This development effort was one component of the Ohio Sea Grant project entitled
EXPANDING DELIVERY MODES FOR EDUCATION ABOUT GREAT LAKES SYSTEMS
From 2002-2005, the Ohio Sea Grant College Program is supporting a project that will help disseminate Great Lakes education through new methods, including "E-curriculum" materials using a decision making approach for Great Lakes issues.
The project goal is to increase the geographic and scientific literacy of Ohio‚s secondary teachers and students through increased access to and appropriate use of data about the interdisciplinary sciences of the Great Lakes and how the lake systems change over time. At each stage in new curriculum delivery modes the project will include the teaching of skills reflecting the state of the art in the decision sciences, so that people may utilize their enhanced scientific literacy for individual and group decisions about environmental issues related to Lake Erie and the Great Lakes system.
Curriculum development steps:
The entire curriculum development
process is designed for scientific accuracy and pedagogial
effectiveness. It goes like this:
1. Project staff review the types of data available, selecting datasets with topic areas appropriate to the high school curriculum and whose researchers are interested in sharing with education audiences. This staff group organizes the datasets for consistent internal format, utility for high school classrooms (manageable size), and purpose for learning. The latter means that some data will be incomplete or illustrative of a trend, encouraging hypothesis formation about relationships or concepts demonstrated by the information and introducing the concept of decision making under conditions of scientific uncertainty.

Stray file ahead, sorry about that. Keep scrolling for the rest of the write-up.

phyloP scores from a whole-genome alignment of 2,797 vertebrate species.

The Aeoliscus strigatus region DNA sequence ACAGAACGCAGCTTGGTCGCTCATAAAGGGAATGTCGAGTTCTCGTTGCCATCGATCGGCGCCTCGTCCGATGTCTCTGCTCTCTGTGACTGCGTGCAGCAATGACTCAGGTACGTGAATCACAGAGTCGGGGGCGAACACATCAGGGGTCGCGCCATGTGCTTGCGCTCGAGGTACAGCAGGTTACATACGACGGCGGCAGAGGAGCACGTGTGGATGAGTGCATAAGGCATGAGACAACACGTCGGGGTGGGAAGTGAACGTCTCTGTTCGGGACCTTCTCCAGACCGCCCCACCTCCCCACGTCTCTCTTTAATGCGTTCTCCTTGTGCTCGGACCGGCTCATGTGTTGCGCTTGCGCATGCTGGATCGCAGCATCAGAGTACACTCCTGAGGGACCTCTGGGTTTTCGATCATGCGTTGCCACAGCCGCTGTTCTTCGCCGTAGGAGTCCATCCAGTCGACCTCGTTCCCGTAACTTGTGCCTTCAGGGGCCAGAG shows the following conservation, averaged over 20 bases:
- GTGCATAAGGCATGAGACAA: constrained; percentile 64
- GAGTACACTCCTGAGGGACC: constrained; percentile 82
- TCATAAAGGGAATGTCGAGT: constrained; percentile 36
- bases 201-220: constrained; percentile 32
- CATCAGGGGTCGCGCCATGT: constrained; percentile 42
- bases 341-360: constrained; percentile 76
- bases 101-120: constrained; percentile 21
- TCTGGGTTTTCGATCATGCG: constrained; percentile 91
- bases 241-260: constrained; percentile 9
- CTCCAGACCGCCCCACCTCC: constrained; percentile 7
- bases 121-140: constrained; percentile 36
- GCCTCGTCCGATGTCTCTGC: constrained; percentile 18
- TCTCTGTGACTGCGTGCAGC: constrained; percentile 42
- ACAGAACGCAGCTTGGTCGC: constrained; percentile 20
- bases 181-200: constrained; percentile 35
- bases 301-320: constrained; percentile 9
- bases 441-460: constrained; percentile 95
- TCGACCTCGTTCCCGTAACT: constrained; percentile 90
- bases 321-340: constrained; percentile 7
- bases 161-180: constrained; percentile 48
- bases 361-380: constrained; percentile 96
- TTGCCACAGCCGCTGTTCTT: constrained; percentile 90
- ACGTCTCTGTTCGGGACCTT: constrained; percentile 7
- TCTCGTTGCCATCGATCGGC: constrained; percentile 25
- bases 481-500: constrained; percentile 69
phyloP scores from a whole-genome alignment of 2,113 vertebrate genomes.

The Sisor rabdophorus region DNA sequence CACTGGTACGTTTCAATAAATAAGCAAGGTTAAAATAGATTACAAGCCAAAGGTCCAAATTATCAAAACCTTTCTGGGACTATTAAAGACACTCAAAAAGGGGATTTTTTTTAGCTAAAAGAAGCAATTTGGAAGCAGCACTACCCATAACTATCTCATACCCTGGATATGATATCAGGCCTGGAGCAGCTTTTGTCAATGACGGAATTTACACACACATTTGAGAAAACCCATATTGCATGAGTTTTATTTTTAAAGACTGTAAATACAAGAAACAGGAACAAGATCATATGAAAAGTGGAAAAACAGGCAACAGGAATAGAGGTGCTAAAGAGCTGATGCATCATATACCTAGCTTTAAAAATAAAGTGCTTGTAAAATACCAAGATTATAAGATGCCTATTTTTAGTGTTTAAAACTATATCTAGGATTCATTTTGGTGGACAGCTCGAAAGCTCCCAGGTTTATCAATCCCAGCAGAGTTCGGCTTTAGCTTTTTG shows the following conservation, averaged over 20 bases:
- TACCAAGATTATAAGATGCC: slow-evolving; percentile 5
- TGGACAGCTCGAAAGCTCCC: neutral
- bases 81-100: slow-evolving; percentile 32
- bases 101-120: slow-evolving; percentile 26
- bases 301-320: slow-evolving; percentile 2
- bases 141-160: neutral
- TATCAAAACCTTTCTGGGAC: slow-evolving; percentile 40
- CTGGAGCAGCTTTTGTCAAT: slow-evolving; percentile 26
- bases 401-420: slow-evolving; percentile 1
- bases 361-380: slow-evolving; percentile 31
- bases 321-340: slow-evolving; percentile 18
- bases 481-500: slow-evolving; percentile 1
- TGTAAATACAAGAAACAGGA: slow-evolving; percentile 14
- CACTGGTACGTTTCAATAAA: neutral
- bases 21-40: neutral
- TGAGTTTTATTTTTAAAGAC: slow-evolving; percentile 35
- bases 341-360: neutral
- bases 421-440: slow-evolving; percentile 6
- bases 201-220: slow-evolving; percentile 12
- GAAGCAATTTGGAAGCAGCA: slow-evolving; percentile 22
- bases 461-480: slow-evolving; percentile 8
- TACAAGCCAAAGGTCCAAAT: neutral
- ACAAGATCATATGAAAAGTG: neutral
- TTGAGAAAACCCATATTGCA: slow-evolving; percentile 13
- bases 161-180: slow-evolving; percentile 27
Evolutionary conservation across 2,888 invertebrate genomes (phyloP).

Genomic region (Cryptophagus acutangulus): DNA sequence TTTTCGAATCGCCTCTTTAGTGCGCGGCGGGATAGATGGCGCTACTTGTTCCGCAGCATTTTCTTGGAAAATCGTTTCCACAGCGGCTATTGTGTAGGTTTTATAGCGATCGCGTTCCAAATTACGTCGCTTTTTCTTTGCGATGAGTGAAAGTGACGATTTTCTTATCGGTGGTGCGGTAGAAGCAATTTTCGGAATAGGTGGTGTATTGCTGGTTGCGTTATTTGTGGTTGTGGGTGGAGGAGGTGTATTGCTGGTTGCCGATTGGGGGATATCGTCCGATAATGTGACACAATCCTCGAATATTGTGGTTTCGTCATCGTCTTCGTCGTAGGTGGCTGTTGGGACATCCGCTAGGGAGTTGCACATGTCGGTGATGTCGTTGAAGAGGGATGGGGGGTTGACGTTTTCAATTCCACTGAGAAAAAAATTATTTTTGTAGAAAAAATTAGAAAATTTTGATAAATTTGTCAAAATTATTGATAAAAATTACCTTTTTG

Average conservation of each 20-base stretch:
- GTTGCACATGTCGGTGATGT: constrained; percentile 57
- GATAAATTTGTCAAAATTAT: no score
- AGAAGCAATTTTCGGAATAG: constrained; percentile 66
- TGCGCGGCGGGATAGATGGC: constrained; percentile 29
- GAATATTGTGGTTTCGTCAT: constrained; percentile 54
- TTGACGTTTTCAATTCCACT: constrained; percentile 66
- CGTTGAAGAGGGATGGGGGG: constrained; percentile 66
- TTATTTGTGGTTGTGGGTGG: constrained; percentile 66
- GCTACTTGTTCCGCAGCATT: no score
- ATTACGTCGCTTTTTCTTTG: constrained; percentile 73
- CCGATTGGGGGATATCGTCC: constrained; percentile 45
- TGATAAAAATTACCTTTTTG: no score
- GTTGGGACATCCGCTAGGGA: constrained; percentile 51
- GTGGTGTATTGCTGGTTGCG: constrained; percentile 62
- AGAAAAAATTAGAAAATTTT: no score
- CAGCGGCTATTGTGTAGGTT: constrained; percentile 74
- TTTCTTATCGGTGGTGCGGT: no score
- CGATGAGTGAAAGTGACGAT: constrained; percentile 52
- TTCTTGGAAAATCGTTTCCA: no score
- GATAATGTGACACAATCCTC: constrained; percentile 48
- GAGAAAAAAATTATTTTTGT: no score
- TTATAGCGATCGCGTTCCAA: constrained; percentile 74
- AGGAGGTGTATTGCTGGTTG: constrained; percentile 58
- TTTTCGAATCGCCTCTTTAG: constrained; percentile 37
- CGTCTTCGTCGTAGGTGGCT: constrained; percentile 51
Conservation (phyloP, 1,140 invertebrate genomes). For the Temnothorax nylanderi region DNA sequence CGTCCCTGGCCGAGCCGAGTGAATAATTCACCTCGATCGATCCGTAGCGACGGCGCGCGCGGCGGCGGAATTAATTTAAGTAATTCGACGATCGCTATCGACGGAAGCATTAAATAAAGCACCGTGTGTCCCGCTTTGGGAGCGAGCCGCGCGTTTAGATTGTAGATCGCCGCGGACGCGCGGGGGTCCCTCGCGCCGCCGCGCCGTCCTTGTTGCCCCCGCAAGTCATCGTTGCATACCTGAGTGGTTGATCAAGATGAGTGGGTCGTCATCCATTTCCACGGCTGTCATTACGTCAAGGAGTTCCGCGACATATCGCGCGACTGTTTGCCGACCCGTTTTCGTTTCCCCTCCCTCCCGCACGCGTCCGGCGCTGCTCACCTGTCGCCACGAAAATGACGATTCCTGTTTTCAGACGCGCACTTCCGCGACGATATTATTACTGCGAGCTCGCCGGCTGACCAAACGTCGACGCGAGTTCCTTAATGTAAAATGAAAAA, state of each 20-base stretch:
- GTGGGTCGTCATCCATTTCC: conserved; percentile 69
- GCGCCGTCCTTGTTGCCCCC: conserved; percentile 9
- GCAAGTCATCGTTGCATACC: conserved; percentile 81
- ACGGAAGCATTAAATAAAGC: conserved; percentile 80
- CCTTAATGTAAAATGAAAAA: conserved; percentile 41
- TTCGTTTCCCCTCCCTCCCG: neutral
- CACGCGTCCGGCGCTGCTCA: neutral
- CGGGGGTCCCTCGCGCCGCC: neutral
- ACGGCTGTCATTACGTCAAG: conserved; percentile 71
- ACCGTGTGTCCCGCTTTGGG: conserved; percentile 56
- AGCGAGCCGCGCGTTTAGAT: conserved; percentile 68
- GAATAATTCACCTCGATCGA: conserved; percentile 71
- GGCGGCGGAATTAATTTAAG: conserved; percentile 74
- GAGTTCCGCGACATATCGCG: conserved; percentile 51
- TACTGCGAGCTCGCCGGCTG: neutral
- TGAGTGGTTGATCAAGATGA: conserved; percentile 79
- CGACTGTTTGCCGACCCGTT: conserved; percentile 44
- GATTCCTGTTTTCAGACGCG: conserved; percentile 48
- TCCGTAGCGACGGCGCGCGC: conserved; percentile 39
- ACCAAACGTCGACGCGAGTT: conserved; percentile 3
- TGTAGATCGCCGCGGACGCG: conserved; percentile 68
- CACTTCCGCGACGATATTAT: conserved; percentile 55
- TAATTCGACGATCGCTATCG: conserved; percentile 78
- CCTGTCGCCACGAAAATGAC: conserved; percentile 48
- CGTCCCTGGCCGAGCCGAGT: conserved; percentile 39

2. High school teachers with experience in the Ohio Sea Grant Education Program and familiarity with Great Lakes data and applications work as curriculum developers along with the project staff. The goal is for each teacher to produce several activities, each of which addresses two or more proficiency requirements and ideally relates two or more datasets. Within the constraints of the data, the widest range of topics, proficiency goals, activity types and data types are developed.
3. Formative evaluation is done in two forms: researchers in the topic areas review the draft activities for accuracy and appropriate representation of the science; teachers (other than the developers) use the either the hard-copy or draft electronic activities in class under the observation of project staff. The pilot test teachers provide feedback on the activity as well.
4. Project staff revise activities and develop Internet forms of implementation of the lessons. If the revisions indicated by the pilot test are substantial, the activity is tested again before it is made public on the Internet.
-- through science teacher organizations, with presentations by teacher-developers and Project Directors
-- as CD-ROM and within computer workshops
-- through e-mail listserves for teachers who have been Sea Grant education program participants
-- notices in Great Lakes and environmental education newsletters
-- through the distance learning modules that will be designed in Year 3.
HOME DECISION MAKING PrOACT LESSONS